12 April 2018
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Luke Drozd, born in Derby and now living in London. As a child, he spent hours in his room listening to records and scribbling away, and then discovered punk and began making music and artwork for his own band. He went on to go and study Fine Art in Leeds which had an “amazing DIY music and art scene”.

Luke and his good friend, Drew Millward, began putting on gigs with some other friends and then started a small record label called Birdwar. They drew the posters for the shows, which led to others asking them if they could design their posters too. 13+ years later, they are still asking and now Luke “accidentally has a career”.

He is best known for making screen-printed posters for a range of band and comedians, but then in his spare time finds himself creating sculptures, writing short fiction, performing as part of Reet Maff’l, and organising exhibitions as part of 38b Projects with his partner. “Anything to block out that nagging feeling that it is all pointless and one day I will be dead”, he laughs.

With that in mind, we ask him what some of his highlights have been over the years. “In terms of my illustration work, designing a series prints and other merch for Adam Buxton has been great. He’s a comedy hero of mine so it’s been a genuine honour,” he reflects.

“Reet Maff’l did a 6-hour long performance last year which was also fun, in a ‘that made me feel weird and I don’t want to ever do it again’ sort of way. Then, finally the fact that the world of gig posters continues to allow me to travel to places around the world to show my work and talk about it to different folk, also remains a constant highlight”.

Like all careers, it doesn’t matter how long you’re in an industry for, challenges will always come and go along the way. “Every new job feels like a challenge to me,” he tells us “I like to try and push myself and find new ways of working that suit each job and this can sometimes feel unnecessarily stressful, but these are things that unlock new creative avenues”. He overcomes challenges by making, “assuming that through the process something will leap out”, and he does this through either drawings, collages, or writing. Allowing himself “the room to make mistakes and to do things unexpected”.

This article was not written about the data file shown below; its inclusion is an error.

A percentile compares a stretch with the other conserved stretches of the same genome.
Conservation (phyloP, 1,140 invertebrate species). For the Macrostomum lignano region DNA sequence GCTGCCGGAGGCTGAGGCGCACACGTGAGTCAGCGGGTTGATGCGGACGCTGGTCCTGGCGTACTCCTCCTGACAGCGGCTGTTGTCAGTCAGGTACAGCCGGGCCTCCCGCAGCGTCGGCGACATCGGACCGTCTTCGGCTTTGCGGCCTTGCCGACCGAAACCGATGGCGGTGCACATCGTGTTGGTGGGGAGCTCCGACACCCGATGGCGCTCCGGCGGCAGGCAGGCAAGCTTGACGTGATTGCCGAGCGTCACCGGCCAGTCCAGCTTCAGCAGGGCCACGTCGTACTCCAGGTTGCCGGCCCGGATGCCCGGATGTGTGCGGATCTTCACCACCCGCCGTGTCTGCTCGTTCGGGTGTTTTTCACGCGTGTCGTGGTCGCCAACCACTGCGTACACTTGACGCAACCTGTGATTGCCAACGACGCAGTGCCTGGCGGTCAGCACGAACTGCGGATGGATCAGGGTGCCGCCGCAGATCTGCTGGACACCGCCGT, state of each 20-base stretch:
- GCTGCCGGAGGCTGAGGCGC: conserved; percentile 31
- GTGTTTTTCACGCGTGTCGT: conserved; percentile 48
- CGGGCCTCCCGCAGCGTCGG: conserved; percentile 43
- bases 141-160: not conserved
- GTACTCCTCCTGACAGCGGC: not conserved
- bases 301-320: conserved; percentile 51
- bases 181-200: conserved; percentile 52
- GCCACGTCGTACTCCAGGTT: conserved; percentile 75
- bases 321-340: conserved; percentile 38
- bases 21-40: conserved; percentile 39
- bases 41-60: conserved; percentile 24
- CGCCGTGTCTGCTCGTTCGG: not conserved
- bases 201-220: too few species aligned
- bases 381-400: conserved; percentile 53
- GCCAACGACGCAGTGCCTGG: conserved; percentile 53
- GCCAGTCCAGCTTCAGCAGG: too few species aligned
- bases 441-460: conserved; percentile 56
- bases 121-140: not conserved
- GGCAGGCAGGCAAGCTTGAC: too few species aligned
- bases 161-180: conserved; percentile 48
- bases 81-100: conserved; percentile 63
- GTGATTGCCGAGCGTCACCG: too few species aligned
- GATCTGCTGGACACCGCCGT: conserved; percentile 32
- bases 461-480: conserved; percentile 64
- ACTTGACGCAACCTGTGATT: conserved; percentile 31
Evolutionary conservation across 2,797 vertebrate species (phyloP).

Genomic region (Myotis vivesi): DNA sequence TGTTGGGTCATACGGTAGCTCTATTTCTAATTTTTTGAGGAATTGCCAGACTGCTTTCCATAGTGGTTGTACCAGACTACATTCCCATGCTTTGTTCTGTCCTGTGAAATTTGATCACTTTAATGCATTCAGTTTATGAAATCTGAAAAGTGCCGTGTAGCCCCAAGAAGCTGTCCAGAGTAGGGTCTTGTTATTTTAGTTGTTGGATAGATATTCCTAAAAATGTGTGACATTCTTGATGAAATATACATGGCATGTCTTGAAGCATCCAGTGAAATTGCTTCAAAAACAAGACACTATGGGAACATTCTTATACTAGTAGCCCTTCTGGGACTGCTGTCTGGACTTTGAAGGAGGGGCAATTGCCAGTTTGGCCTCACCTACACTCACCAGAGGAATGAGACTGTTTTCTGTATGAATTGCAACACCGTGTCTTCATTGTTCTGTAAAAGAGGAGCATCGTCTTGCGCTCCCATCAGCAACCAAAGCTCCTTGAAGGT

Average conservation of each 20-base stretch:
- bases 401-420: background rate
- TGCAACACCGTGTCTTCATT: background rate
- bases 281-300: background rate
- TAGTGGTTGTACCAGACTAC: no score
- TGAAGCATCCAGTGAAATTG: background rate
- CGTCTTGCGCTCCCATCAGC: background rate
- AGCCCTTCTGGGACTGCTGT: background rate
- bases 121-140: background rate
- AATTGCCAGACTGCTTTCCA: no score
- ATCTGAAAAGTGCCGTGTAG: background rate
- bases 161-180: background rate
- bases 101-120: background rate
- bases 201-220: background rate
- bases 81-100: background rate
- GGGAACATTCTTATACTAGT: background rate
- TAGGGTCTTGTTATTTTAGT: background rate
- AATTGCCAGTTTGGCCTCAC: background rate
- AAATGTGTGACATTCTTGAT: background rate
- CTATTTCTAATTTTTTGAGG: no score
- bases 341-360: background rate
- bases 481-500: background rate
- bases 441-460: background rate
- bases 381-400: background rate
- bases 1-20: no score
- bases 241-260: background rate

There are moments throughout of lives which leave a significant impact on who we grew up to become or what path we decide to go down. Whether that be a single piece of advice given by a respected friend or a type of ‘penny-drop’ moment, and for Luke, it was the latter. “As a teenager going to punk gigs, the realisation that you could put out your own records, make your own posters and write your own zines blew my mind”, he explains.

“It sounds so obvious but I had no idea that anyone could make a record… that it didn’t take thousands of pounds and a record deal”. This realisation alone changed everything for him, and helped him to grasp the idea that he “didn’t need someone else’s permission to make things”.

This is part of our Gigs & Graphics series which is focusing on artists who are participating in the year’s Gigs & Graphics International Print Exhibition, facilitated by Northern Lights, Sound City and Toucan Tango.

Luke will be amongst the artists participating in the exhibition and you can view his final bespoke print at the Gigs & Graphics Music and Arts Symposium Exhibitions and Marketplace, which you can find out more about here.

Article by
Robyn Dooley
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